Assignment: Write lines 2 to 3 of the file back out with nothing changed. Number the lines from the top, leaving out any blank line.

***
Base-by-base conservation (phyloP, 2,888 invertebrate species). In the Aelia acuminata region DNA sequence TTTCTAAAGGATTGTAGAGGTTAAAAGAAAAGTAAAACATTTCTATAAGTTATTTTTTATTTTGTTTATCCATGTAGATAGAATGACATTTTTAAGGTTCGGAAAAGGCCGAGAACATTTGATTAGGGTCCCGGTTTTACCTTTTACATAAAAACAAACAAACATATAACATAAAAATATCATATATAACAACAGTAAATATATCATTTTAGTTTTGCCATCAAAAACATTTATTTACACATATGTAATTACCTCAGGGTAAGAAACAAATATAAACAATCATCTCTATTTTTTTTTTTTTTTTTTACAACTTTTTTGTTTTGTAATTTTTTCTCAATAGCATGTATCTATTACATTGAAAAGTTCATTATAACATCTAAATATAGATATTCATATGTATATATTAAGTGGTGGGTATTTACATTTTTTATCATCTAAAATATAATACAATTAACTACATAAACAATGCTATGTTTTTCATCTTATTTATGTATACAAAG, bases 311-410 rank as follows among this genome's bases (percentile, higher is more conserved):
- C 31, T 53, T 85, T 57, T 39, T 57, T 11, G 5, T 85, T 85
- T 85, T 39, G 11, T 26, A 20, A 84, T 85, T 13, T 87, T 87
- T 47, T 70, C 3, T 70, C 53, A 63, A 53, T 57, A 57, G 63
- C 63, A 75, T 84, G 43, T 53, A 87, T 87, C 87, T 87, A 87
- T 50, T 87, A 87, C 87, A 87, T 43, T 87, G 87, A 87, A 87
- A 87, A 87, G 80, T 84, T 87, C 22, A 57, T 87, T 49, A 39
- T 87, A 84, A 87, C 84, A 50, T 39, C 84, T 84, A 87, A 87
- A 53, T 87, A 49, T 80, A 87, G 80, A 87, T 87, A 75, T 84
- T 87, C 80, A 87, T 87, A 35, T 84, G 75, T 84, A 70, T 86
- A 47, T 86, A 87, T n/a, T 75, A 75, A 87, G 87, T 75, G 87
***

- C 31, T 53, T 85, T 57, T 39, T 57, T 11, G 5, T 85, T 85
- T 85, T 39, G 11, T 26, A 20, A 84, T 85, T 13, T 87, T 87